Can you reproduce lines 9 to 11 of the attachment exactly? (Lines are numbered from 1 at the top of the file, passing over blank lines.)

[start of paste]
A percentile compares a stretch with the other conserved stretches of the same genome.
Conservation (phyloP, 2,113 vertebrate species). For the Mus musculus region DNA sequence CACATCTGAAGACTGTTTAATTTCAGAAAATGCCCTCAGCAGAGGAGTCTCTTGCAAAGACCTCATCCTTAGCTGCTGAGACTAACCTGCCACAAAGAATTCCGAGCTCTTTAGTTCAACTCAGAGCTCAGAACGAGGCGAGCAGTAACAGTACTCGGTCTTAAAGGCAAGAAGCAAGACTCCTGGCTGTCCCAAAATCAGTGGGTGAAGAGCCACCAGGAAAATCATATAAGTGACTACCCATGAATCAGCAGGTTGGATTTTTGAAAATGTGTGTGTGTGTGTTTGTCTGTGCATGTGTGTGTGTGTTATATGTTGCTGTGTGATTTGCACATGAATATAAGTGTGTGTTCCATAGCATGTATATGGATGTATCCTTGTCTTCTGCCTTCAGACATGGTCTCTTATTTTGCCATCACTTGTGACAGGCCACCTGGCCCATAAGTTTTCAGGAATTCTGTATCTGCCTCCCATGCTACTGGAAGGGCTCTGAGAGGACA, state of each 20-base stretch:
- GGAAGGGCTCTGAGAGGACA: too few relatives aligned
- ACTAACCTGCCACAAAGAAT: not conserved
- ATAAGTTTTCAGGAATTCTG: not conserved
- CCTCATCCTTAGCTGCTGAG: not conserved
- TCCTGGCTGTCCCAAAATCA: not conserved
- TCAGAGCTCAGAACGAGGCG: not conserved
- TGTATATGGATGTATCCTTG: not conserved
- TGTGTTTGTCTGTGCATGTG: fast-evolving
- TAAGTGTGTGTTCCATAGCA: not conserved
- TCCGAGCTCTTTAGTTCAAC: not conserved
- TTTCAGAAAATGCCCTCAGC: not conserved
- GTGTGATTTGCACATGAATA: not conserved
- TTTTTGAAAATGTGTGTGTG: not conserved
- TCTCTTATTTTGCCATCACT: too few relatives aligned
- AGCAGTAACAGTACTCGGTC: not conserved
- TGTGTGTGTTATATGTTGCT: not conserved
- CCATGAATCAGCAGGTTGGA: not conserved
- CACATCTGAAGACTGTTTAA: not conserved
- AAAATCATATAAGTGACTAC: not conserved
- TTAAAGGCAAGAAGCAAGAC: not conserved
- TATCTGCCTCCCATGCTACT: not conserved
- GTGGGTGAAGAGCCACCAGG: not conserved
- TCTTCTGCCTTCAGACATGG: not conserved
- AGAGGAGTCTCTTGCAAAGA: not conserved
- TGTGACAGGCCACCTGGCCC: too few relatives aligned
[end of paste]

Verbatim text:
- TGTATATGGATGTATCCTTG: not conserved
- TGTGTTTGTCTGTGCATGTG: fast-evolving
- TAAGTGTGTGTTCCATAGCA: not conserved